It turns out that cleanliness is next to godliness. (See Science Daily article.) Or at least, clean scents appear to entice people to engage in more ethical behavior. They become more fair and charitable.
The article points out that past research has found a correlation between moral choices and physical cleanliness.
Researchers think that this knowledge might be useful in business and institutional settings. They note that businesses sometimes employ heavy handed techniques to regulate behavior, when relatively inexpensive cleanliness and appropriate aromas might do the trick.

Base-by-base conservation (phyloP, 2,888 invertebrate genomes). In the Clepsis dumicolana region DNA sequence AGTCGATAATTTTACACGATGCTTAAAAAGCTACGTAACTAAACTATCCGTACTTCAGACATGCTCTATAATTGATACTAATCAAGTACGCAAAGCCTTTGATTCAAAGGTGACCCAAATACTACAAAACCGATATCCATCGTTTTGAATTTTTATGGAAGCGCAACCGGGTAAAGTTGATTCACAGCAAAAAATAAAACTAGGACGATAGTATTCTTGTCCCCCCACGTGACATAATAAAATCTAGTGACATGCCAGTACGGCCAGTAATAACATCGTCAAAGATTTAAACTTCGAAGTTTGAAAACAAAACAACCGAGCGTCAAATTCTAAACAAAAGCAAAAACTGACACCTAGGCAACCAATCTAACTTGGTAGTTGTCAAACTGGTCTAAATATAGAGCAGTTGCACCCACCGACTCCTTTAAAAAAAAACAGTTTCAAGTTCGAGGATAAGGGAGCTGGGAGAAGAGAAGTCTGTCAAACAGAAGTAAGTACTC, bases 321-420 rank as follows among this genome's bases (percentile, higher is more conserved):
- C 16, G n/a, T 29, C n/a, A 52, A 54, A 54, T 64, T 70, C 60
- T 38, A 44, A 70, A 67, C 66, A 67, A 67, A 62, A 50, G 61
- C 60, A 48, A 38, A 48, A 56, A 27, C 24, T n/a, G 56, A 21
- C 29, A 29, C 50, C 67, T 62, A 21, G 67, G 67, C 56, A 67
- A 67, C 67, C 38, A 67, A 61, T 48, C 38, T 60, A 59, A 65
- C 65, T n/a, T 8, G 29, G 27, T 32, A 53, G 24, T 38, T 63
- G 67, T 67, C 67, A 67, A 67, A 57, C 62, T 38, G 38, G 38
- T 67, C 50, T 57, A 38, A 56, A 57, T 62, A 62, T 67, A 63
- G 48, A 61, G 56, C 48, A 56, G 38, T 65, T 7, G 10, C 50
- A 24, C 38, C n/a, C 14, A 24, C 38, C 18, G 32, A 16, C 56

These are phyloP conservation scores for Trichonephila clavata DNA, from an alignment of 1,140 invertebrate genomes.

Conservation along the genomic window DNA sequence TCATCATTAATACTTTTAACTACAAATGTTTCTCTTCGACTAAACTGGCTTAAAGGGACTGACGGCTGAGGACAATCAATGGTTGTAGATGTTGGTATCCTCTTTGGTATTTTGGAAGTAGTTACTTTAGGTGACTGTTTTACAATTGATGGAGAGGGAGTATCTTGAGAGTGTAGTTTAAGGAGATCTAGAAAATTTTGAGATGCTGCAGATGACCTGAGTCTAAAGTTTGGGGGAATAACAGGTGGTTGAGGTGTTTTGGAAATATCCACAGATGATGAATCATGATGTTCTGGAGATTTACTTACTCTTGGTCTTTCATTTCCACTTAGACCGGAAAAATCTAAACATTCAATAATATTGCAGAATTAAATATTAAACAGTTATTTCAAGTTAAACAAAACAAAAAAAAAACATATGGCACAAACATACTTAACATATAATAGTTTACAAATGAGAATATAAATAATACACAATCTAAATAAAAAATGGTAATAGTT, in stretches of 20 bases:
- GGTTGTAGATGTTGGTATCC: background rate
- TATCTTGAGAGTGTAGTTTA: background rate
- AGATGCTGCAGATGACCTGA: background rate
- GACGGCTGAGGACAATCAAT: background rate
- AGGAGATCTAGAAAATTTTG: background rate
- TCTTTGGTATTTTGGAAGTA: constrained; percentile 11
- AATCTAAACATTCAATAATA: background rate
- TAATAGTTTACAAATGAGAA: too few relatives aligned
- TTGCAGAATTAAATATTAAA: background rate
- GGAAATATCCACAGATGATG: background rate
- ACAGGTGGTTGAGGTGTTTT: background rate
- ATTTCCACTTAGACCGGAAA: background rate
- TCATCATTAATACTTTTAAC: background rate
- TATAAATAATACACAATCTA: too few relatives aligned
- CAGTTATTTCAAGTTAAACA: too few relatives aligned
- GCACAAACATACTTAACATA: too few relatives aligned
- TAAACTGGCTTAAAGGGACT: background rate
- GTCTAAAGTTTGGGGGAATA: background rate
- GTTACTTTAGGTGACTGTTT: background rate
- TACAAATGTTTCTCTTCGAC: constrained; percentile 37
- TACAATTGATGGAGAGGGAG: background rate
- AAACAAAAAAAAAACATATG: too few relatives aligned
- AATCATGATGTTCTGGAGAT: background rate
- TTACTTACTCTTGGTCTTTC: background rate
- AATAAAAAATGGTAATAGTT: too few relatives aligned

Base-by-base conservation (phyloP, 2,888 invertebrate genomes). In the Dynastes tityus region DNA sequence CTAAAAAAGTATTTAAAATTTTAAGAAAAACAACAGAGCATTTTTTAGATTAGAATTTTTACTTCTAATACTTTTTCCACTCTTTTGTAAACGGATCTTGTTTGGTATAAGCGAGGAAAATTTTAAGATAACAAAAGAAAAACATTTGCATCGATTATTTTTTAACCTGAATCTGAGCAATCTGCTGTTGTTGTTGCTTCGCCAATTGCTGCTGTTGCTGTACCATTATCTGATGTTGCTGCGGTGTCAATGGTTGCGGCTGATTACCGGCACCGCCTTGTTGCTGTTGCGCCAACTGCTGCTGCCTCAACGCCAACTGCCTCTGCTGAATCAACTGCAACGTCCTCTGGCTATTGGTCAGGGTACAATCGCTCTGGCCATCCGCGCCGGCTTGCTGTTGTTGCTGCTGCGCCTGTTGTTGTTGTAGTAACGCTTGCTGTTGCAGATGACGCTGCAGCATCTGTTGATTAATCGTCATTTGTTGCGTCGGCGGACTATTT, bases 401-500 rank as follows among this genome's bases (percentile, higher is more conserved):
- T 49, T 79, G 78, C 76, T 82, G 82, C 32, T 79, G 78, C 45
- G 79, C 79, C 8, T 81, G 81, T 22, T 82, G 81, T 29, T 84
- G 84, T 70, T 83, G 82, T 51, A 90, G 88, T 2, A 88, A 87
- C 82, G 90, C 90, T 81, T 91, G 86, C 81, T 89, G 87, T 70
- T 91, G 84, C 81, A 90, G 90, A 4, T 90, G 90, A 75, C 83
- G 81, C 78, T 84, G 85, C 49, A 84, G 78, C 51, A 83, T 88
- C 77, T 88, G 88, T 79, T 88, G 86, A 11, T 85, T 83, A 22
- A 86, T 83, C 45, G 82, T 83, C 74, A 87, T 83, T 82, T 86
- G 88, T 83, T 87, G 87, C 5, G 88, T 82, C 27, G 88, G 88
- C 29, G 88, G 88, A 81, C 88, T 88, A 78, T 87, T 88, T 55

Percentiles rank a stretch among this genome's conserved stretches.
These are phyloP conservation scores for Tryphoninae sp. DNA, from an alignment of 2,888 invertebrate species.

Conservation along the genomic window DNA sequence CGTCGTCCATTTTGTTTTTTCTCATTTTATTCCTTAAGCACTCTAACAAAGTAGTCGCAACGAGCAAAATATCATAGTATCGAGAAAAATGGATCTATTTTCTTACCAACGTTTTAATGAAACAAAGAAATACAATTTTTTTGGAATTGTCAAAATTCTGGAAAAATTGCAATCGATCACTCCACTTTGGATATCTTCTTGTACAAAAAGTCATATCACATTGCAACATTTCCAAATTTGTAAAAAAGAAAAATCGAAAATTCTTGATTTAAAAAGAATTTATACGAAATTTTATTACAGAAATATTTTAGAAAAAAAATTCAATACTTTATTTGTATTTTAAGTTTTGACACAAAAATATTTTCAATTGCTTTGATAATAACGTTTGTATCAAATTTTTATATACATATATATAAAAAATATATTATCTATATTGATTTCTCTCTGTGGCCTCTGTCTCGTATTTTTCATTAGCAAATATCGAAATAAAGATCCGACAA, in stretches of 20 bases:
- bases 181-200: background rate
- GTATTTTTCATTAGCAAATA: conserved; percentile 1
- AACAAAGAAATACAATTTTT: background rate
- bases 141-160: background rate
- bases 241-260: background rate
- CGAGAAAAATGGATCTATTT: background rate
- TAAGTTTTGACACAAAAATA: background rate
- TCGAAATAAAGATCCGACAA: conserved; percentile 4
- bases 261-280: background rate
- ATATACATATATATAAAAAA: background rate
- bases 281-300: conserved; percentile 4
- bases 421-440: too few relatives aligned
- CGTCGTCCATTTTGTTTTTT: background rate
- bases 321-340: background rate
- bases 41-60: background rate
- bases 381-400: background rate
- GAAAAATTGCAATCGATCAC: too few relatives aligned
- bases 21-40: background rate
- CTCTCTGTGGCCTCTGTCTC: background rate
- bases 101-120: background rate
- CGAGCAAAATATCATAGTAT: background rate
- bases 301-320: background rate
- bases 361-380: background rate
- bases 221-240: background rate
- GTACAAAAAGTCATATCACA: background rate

It is also suggested that cleanliness could be useful in our homes. Of course, that’s nothing new. For generations parents have nagged their kids to keep their rooms clean on the premise that doing so is somehow good for their souls. Parents have instinctively known about this linkage for millennia.
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